Bipartisan Infrastructure Law Cleans Up Abandoned Mines, Puts Americans to Work

WASHINGTON, D.C. — The Biden Administration’s plan to invest $725 million in cleaning up abandoned mines in 22 states and the Navajo Nation underscores how the bipartisan infrastructure law is benefiting people and wildlife, restoring public lands and waters, addressing the climate crisis, and creating good-paying union jobs. 

“This historic investment to clean up abandoned mines will restore wildlife habitat, protect safe drinking water supplies, and revitalize economically hard-hit communities. It will also help mitigate climate impacts by reducing methane emissions and expanding opportunities for carbon sequestration,” said Shannon Heyck-Williams, senior director of climate and energy policy at the National Wildlife Federation. “We are pleased to see the Biden Administration’s commitment to making sure that cleanup efforts will be locally-led to support job growth and new economic development opportunities in communities that have been adversely impacted by the abandoned mines.”

“West Virginians will benefit mightily from this long-overdue investment to clean up abandoned mines. For too long, our health, our waterways, and our lands have been threatened by the toxic pollution left behind by coal companies,” said Angie Rosser, executive director of West Virginia Rivers Coalition. “Using money from the bipartisan infrastructure law to clean up these messes will begin to address the environmental and health risks that we have all faced, while also creating good West Virginia jobs to improve the health of our economy.”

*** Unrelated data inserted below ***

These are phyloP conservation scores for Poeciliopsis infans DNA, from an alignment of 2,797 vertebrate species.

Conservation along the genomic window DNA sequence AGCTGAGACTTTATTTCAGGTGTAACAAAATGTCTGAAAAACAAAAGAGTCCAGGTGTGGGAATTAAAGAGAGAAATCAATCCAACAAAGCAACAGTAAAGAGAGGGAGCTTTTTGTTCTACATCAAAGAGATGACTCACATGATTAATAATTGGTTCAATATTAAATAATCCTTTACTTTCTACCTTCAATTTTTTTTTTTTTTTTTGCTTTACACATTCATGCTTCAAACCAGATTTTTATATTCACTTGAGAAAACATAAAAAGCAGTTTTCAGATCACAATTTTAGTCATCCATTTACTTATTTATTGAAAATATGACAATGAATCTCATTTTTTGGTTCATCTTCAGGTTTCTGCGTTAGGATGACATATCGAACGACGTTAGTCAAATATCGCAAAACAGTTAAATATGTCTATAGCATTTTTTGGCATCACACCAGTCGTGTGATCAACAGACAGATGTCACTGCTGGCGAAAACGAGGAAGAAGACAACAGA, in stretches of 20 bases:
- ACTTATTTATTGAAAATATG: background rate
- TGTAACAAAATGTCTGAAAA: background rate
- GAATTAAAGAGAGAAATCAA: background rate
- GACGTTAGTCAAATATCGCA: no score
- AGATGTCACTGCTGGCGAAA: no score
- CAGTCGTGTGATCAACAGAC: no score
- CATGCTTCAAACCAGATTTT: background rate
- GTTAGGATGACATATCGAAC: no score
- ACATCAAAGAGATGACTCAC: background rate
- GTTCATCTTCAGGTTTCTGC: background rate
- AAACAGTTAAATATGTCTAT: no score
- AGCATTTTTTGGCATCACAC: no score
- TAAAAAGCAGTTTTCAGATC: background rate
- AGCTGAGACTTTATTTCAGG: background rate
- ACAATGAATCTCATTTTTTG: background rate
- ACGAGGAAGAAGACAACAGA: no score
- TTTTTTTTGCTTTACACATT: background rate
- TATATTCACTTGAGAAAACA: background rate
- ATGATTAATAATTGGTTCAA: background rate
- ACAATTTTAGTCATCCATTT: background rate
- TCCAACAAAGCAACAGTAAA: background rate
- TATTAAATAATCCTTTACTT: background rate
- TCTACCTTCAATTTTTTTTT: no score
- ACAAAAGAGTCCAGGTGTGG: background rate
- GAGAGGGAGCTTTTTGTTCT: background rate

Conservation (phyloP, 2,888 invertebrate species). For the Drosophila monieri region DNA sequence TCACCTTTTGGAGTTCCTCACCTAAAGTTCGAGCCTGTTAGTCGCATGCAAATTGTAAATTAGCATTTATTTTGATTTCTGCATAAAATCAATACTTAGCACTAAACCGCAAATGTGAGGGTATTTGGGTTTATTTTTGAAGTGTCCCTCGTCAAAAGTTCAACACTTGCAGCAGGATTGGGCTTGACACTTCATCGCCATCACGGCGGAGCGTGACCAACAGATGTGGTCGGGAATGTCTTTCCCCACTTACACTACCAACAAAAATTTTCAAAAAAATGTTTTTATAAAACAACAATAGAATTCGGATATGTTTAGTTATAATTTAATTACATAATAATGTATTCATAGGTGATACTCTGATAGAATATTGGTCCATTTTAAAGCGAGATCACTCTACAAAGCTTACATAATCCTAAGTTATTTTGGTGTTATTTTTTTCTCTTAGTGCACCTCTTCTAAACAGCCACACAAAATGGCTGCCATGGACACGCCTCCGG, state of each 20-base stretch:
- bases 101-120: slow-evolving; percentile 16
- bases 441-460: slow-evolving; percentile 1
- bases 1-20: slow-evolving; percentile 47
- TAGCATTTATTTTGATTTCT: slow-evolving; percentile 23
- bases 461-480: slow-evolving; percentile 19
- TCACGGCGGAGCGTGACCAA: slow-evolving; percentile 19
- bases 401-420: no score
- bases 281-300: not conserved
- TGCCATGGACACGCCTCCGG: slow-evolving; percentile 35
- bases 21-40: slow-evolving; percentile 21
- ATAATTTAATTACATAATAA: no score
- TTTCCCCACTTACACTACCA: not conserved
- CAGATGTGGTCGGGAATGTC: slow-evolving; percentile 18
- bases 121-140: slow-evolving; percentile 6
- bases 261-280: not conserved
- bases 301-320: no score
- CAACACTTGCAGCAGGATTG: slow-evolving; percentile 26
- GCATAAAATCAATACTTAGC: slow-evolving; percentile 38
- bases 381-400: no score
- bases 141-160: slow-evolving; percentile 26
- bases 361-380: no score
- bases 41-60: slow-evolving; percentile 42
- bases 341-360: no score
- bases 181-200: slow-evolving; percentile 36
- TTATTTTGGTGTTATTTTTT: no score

“These investments to clean up toxic pollutants left by mining companies in our lands and waters is good news for wildlife, for rural communities, and for all who live and recreate on or near these lands,” said Camilla Simon, executive director of HECHO (Hispanics Enjoying Camping, Hunting, and the Outdoors). “Now we need to reform the current bonding system so that we won’t be faced with this problem again.”

Get Involved

Where We Work

More than one-third of U.S. fish and wildlife species are at risk of extinction in the coming decades. We're on the ground in seven regions across the country, collaborating with 52 state and territory affiliates to reverse the crisis and ensure wildlife thrive.

Learn More
Regional Centers and Affiliates